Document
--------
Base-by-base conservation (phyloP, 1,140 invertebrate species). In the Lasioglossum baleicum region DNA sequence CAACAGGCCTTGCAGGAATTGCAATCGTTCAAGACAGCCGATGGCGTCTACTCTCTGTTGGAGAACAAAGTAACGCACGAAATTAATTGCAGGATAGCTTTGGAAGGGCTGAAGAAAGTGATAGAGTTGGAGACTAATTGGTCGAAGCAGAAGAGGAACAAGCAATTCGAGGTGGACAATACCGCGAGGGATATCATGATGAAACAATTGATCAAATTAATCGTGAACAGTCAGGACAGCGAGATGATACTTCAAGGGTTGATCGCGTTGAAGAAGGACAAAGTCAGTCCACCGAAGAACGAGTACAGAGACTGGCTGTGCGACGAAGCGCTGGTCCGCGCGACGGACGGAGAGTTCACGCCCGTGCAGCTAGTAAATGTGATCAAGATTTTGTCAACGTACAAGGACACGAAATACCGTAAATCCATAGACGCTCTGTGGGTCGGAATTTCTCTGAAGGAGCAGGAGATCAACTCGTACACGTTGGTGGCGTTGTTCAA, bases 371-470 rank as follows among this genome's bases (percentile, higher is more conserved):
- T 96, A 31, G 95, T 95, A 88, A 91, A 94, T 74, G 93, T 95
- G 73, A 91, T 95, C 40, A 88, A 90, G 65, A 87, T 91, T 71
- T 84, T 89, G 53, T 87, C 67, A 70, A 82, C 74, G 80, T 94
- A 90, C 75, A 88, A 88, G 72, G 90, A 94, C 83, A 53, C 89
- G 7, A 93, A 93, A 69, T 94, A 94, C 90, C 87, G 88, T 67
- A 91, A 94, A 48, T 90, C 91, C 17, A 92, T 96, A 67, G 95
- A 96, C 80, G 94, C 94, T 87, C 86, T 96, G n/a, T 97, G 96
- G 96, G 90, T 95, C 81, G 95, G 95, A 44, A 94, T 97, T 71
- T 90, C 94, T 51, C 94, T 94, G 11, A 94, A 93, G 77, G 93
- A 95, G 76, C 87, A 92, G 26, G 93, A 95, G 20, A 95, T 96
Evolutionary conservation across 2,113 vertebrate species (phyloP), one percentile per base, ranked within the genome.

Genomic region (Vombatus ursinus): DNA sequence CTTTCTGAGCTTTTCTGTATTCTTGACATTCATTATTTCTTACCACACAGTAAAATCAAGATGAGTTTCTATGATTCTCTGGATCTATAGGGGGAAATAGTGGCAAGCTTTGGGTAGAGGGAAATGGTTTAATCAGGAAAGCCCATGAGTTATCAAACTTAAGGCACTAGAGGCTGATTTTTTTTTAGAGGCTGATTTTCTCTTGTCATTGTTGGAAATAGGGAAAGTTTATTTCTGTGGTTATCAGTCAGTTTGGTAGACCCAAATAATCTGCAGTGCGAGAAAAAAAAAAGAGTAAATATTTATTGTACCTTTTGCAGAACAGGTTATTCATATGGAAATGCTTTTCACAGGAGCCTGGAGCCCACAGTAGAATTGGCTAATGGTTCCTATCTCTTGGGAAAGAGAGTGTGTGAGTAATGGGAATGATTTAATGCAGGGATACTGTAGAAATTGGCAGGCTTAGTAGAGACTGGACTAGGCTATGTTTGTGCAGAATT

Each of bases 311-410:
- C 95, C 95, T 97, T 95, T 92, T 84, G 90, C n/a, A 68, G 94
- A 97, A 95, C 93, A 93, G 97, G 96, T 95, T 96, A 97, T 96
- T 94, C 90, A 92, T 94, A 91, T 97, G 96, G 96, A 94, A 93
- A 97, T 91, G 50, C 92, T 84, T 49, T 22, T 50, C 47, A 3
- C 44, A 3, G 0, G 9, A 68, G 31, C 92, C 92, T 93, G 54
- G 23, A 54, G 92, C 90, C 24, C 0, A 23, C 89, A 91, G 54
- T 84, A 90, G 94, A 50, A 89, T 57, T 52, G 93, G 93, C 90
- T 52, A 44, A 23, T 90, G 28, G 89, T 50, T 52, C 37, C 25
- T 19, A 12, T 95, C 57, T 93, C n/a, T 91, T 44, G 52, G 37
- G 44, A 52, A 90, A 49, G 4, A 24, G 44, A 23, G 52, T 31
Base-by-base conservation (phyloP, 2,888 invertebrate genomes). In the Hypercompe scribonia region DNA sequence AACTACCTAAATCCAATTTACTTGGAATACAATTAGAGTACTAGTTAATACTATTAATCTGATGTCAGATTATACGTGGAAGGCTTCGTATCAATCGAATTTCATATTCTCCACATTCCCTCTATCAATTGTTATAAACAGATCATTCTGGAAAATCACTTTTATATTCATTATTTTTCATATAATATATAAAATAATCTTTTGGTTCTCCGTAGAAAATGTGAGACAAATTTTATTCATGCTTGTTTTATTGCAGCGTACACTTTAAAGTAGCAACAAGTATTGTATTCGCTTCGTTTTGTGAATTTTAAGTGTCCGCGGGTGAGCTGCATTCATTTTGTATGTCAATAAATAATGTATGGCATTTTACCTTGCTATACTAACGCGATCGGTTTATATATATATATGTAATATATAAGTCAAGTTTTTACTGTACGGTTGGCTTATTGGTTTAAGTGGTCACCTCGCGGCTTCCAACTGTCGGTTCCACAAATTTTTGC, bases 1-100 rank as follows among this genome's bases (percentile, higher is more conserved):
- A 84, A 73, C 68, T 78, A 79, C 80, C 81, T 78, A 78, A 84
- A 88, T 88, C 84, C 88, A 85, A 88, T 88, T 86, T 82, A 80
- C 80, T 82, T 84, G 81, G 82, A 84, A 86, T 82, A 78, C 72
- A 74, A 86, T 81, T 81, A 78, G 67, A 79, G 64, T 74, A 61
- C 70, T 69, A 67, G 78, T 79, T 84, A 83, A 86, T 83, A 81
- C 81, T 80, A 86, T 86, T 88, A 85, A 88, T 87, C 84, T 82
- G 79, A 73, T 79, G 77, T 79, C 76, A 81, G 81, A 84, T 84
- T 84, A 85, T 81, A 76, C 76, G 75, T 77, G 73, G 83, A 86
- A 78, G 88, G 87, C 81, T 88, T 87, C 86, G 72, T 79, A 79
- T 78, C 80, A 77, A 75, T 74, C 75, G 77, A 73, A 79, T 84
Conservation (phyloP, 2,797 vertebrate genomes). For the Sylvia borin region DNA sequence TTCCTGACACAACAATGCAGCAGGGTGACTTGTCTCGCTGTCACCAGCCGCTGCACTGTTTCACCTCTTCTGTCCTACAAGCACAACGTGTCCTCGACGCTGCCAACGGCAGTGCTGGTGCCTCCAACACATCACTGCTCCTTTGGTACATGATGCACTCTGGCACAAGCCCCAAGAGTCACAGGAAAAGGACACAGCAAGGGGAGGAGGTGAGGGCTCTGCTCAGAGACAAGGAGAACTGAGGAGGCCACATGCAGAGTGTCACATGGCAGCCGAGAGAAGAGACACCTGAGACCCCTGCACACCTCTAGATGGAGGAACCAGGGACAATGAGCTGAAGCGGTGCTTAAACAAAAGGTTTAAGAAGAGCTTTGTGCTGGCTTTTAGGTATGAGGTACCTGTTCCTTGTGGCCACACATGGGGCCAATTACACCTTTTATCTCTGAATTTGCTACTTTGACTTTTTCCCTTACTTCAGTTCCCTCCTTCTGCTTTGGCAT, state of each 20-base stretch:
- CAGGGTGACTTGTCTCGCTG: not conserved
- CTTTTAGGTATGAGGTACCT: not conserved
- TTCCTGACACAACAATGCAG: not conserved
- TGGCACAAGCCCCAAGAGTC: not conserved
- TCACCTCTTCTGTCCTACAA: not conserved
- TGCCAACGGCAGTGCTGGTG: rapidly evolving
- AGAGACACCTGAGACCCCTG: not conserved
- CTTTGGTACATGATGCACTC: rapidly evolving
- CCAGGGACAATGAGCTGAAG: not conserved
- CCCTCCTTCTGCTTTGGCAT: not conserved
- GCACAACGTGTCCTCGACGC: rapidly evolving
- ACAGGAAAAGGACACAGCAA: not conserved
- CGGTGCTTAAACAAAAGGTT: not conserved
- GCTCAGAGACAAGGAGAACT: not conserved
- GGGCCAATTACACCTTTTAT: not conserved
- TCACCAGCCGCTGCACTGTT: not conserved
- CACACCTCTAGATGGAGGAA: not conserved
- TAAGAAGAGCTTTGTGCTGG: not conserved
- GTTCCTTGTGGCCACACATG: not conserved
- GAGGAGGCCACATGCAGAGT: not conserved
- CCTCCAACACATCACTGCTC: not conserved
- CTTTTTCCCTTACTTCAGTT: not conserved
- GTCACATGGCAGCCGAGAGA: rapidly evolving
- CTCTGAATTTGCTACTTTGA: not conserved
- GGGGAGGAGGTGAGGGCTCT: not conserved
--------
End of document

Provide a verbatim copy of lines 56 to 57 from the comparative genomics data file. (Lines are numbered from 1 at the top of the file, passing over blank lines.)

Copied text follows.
- GAGGAGGCCACATGCAGAGT: not conserved
- CCTCCAACACATCACTGCTC: not conserved